Friendly Asked Questions

Which sweets can be eaten in diabetes?

Sweets that are made with fresh fruits, nuts, whole grains, seeds, low glycaemic index (GI) ingredients and healthy, low-calorie sweeteners are ideal for diabetics.

Can diabetics eat sweets in moderation?

Yes, diabetics can eat sweets in moderation. Eating sweets once in a while (once a week) and exercising portion control when eating desserts will ensure your blood sugar levels remain stable.

How can I lower my blood sugar after eating sweets?

If your blood sugar levels are high, try to exercise or go on a walk. When you are physically active, the cells in your muscles use the extra sugar (glucose) in your blood to fuel your workout. This can aid in lowering your blood sugar levels.

What happens when a Type 2 diabetic eats too much sugar?

Eating too much sugar can cause a sharp spike in a diabetic’s blood glucose (sugar) levels, a condition called hyperglycaemia. Severe hyperglycaemia can cause symptoms like: 
-Dry mouth
-Increased thirst
-Frequent urination
-Blurred vision
-Shortness of breath
-Confusion and trouble concentratingIf left untreated, hyperglycaemia can lead to a condition called diabetic ketoacidosis, which can lead to hospitalisation, coma, or death.

Is rasgulla good for diabetes?

No, as rasgulla is made from full-fat or whole milk and sugar, it is not suitable for diabetics. However, diabetics can still indulge in rasgulla in small portions, once in a while.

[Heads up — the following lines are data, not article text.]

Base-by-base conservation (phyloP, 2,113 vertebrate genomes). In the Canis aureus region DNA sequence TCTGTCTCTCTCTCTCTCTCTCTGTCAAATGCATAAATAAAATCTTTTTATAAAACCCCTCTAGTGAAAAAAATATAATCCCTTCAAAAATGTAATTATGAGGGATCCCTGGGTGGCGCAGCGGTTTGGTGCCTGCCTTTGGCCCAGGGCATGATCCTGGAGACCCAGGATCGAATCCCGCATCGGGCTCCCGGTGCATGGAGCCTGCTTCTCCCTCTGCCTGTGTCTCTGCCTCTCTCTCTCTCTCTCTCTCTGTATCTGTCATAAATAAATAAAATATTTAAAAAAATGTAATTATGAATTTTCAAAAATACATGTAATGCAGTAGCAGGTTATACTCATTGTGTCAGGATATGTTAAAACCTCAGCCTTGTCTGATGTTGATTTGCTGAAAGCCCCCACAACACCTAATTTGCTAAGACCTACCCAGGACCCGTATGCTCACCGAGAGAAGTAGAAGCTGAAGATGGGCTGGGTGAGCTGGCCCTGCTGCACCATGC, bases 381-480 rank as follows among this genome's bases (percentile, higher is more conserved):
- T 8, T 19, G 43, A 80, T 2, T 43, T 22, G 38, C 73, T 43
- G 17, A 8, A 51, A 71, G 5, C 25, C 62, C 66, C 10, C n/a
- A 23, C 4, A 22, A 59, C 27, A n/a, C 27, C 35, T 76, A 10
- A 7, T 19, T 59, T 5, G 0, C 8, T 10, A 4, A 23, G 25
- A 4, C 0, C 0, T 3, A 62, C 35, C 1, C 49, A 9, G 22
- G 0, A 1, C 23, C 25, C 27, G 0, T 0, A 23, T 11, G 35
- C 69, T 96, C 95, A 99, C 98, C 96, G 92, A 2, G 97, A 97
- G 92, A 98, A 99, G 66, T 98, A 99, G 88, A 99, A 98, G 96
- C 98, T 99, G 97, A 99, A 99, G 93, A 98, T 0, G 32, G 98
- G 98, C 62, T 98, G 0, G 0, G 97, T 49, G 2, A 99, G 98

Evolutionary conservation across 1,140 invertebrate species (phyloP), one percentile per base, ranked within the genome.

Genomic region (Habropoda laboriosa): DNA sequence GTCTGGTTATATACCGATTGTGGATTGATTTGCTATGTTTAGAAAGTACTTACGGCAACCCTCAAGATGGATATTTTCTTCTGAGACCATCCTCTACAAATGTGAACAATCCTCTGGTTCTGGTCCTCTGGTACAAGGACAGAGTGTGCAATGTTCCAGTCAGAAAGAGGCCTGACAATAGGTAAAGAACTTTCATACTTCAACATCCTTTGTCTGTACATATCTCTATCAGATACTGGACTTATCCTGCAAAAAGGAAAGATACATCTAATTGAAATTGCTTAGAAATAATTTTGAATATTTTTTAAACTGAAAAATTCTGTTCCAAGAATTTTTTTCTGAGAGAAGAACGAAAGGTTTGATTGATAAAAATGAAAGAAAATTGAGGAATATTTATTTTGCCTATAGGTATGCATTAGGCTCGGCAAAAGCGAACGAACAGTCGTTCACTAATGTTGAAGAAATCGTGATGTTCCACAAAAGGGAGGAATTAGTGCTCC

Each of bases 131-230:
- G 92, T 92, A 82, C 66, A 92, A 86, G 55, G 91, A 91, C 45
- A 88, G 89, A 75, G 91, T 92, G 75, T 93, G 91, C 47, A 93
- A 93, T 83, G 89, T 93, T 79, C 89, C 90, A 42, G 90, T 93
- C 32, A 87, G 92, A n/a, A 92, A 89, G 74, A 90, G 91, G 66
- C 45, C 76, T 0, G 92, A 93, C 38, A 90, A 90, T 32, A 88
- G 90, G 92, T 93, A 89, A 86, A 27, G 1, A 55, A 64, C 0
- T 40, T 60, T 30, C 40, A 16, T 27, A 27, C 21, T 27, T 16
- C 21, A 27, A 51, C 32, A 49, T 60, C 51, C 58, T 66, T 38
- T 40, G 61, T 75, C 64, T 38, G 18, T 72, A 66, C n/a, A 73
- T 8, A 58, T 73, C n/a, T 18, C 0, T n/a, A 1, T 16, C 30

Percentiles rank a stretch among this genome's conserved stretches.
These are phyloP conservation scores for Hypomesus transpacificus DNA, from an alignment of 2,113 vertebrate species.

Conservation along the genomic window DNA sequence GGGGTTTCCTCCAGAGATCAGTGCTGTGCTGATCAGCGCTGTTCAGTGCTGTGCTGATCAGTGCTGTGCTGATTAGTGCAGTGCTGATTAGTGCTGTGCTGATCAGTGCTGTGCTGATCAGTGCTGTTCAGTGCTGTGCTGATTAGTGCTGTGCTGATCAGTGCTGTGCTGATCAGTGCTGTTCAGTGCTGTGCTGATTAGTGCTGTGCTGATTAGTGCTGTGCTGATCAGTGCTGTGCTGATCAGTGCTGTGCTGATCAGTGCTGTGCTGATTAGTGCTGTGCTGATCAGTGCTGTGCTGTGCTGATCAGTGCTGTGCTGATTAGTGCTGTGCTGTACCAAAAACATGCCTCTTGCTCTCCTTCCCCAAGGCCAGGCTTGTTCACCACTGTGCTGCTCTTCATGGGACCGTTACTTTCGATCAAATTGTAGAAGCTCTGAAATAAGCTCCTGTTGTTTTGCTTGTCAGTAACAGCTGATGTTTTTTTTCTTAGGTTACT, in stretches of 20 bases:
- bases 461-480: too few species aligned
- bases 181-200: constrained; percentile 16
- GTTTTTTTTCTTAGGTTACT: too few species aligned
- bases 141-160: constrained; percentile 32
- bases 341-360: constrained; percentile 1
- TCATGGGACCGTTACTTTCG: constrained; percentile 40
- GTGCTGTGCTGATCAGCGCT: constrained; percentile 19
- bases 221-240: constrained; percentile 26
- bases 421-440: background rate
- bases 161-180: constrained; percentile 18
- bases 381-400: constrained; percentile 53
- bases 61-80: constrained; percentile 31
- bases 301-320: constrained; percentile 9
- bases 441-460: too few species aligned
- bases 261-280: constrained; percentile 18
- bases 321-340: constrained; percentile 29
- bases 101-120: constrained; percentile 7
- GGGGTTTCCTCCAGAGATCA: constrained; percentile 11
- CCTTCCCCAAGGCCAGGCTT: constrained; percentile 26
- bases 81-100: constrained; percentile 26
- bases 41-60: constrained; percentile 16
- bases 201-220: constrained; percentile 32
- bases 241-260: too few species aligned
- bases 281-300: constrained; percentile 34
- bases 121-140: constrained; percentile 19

Is gulab jamun good for diabetes?

No, as gulab jamun is made with refined flour or maida, deep fried, and then soaked in sugar syrup, it is not suitable for regular consumption by diabetics. However, diabetics can still indulge in gulab jamun in small portions, once in a while.

Can diabetics eat halwa?

Depending on the ingredients used, yes, diabetics can eat halwa. Rava (sooji) and pumpkin have a high glycaemic index (GI) score and thus halwa made from these ingredients is not ideal for diabetics. However, moong dal and carrots are low on the GI scale, so halwa made from these ingredients and natural, low-calorie sugar alternatives like stevia or dates is suitable for diabetics. Take care to consume these desserts in moderation to prevent high blood sugar levels.

Can diabetics eat kaju katli?

No, as kaju katli is made from cashews and sugar, it is not suitable for diabetics. Though cashews are low on the glycaemic index scale, they are rich in saturated fats, which are unhealthy for diabetics when consumed in excess. However, diabetics can still indulge in kaju katli in small portions, once in a while.

How can I satisfy my diabetic sweet tooth this Diwali?

If you are a diabetic with a sweet tooth, opt for sweets or desserts made with healthy ingredients like fresh or dry fruits, nuts, whole grains, low-fat yoghurt, natural and low-calorie alternatives to sugar etc. Examples of some of the best healthy Diwali sweets for diabetics include smoothies, frozen yoghurt and fruit parfaits, oats or broken wheat kheer (pudding), dry fruit ladoos, etc.